I remember MCA. I never had a chance to actually meet him, but I miss him, every day.
I'll always remember the uncommon goodness of Adam Yauch, de-facto leader of The Beastie Boys, and a man whose rap lyrics and music were something new and different at the time.
Traditional media likes to stereotype rap as a "black thang," but from what I've seen, they have yet to comprehend one slender thread of their own institutional racism, as evidenced by their dismissal of a music genre, and as ever, falsely attributing the "shock" of it to people of color.
The Beastie Boys were hopelessly irresistible to the teenage geek girl I was, growing up in New Orleans, restricted to my room (99% of the time).
When MC Adam died of nasopharyngeal cancer at the age of 46, he had imprinted every teenager of the 90s, and even some of our parents, to see beauty and meaning in the day-to-day we don't even notice.
Brave, brilliant, equipped with a mordant wit, a man who feared nothing, even his impending death, this was MCA.
Adam Yauch was one remarkable human being, and devoted his last years to human rights activism. His primary cause was Tibetan freedom. He was an organizer for New Yorkers Against Violence, a benefits concert for 911 victims who were otherwise denied.
In 1998, when I learned MCA had gone Full Force Tibetan Buddhist, I had to work to suppress my cynical smirk.
People in New York have a tendency to make fun of everything, and that's just a way of keeping their distance from things. I think it was when I was first out in L.A. that I started researching different religions. And I was very shy about it at first.
Now I feel perfectly fine with it here in New York because I don't really care if somebody makes fun of me. I'm not afraid of what people might think.
This, of course, was Adam Yauch's greatest gift to us. He really didn't care about public opinion. (Who has that degree of self-possession as a young man?) He didn't pretend or try to fit into anyone else's cookie cutter mold. In the 90s, MCA spoke for geeks, propeller heads, nerds, and he also spoke to us. He told the quiet, and painfully shy, and unpopular among us that we were okay, and other people's opinions don't define us.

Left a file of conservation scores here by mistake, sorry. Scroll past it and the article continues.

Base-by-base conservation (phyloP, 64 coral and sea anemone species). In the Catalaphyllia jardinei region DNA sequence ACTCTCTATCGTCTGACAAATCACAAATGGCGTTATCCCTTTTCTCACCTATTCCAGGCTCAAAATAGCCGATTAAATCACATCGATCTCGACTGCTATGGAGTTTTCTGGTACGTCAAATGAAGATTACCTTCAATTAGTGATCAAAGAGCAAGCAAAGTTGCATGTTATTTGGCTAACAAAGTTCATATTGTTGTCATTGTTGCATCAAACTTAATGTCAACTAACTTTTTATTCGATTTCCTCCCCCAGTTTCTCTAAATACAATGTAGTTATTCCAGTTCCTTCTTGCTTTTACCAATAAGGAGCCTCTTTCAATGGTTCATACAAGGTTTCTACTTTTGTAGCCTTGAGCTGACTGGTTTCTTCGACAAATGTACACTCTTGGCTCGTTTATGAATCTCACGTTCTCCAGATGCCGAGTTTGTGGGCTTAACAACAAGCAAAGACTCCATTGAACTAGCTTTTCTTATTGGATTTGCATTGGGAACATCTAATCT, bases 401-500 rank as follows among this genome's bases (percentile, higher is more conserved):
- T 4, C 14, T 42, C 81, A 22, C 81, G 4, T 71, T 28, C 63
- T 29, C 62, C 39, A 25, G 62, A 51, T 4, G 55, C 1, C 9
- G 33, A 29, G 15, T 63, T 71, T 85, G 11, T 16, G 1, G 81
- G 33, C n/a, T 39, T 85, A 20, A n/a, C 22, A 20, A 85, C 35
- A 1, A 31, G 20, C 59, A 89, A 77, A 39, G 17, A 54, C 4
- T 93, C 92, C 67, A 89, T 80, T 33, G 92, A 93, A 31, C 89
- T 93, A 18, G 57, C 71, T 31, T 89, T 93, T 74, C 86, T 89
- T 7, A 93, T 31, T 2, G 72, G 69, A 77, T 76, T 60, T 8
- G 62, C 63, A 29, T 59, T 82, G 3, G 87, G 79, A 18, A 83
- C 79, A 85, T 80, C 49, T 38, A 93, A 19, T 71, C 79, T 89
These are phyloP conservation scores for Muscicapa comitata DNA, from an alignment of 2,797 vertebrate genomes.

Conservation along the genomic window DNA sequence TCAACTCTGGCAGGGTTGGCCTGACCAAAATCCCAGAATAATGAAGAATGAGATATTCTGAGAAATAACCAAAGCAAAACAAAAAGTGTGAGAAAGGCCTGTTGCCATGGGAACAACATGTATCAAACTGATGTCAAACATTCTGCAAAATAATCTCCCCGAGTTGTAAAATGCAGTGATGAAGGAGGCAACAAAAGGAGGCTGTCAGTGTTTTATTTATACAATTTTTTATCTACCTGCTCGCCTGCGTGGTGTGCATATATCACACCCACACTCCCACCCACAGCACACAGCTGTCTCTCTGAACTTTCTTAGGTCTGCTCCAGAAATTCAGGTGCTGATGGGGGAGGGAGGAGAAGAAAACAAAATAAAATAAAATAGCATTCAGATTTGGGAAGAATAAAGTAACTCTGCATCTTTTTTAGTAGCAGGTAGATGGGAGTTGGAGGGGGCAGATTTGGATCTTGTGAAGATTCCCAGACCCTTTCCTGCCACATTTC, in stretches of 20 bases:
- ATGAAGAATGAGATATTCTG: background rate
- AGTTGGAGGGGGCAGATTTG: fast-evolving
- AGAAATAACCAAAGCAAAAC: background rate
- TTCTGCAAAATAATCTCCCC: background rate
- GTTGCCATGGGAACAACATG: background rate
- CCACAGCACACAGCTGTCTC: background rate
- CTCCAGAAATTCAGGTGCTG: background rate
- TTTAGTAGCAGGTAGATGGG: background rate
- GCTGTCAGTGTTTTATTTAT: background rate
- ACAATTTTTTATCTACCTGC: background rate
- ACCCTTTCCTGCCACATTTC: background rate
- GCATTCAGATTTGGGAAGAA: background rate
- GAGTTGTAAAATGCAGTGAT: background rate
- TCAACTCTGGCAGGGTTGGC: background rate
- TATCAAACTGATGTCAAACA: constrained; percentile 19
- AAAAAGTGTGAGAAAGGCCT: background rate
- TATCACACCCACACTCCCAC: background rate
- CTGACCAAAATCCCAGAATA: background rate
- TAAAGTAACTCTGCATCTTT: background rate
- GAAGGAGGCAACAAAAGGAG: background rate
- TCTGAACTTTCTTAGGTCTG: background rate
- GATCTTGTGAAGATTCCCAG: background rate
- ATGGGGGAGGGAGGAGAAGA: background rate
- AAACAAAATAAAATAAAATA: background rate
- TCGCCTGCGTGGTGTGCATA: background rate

There's an instrumental on Ill Communication called Futterman's Rule. The only lyrics listed in the booklet say: "When two are served, you may begin to eat." It turned out to be a reference to a community ritual that was dear to Yauch.
In a later issue of Grand Royal, there was a short piece explaining that Gene Futterman was a professional chef and a friend of Adam Yauch's family. He was known for his large dinner parties and when he brought food in from the kitchen he would tell his guests: "When two are served, you eat!"
Writing about Futterman's Rule in Grand Royal, Nathan Brackett noted:
The elegance of Futterman's Rule does lend it a hint of spirituality. One eats one's food while it is hot, observing dinner as a natural continuum (instead of the top-down, "no-one-eats-until-the-chef-is-ready" hierarchical model that dominates most households).
At the same time, no one eats alone (it is only once two people are served, and a social base is established for those with food, that one may begin to eat). If form follows function, the Rule is built to travel. So give it a try. And if you like it, tell a friend.
M.C. for what I am and do
the A is for Adam and the lyrics, true
pray and hope and the message is sent
Living the dreams that I have dreamt
I wish for peace between the races
Someday we shall all be one
That's right y'all
Don't get uptight y'all
I'm out and I'm gone